Having left Inner Farne behind, we left Seahouses, heading for Cresswell Pond where the Bridled Tern had been seen. Now with the bird news coming through Twitter on the mobile, you are reliant on a good mobile internet signal, but the Northumbrian coast (well for Vodafone at least) is not an area where good coverage exists, and so we had no idea if the bird would still be present given the last news we had was that it had flown out to sea. After what seemed like an eternity driving slowly down the coastal route with day-trippers, we arrived in the car park at Cresswell Ponds at 5pm to be greeted with the news that the bird had returned since the last news we had, but had then flown back out to sea. Knowing we still had a 5 hour drive ahead of us, I begrudgingly gave myself a deadline of 6pm to see the bird. The minutes whistled by and still there was no sign of the bird and anxious glances at the watch ticked off the quarter-past, half-past and then quarter-to markers and I again resigned myself to defeat. Then a shout came up from a couple of birders on the dunes who were watching out to sea, and a short dash later and although I didn't have my 'scope with me (the bird had been showing so well on the Farnes I figured I wouldn't need it!) I soon got onto the tern flying just offshore, easily picked out from the surrounding Sandwich Terns by its dark back. Unfortunately the bird was too distant to bother taking any photos as I had just grabbed the 70-300mm lens rather than my 500mm, but after watching the bird for ten minutes and relieved that I had at least seen the bird that we had come so far to see, the clock ticked to 6pm and we set off on the long drive home.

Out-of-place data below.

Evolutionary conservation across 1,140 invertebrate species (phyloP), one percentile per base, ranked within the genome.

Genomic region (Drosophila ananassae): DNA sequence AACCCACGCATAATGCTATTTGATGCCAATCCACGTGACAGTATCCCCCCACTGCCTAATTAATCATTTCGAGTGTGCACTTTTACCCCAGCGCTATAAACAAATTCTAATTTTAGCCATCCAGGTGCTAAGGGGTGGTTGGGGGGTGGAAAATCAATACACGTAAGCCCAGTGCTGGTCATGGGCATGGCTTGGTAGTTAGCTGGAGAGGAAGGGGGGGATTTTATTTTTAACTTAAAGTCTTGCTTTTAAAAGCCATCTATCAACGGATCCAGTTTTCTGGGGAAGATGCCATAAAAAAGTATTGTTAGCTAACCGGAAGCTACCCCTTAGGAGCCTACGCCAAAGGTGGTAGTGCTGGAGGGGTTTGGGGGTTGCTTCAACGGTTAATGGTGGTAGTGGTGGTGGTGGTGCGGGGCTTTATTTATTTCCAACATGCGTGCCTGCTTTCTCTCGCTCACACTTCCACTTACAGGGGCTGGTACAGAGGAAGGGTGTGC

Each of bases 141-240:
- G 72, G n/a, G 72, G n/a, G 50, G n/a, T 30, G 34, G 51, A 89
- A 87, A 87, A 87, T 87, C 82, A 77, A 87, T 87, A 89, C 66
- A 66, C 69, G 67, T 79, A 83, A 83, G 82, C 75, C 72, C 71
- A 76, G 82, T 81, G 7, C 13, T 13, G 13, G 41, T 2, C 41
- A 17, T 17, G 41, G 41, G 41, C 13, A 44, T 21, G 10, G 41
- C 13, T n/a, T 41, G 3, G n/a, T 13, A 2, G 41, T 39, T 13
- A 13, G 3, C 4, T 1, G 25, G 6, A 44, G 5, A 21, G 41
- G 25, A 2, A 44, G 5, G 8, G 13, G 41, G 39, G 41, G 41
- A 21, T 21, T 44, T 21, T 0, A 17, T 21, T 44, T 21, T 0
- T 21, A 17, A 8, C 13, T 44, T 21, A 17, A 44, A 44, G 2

Note, this isn't the actual bird, but one I saw earlier this year in Australia, but had I taken my big lens up to the dunes, this is about the sort of image I would have got!!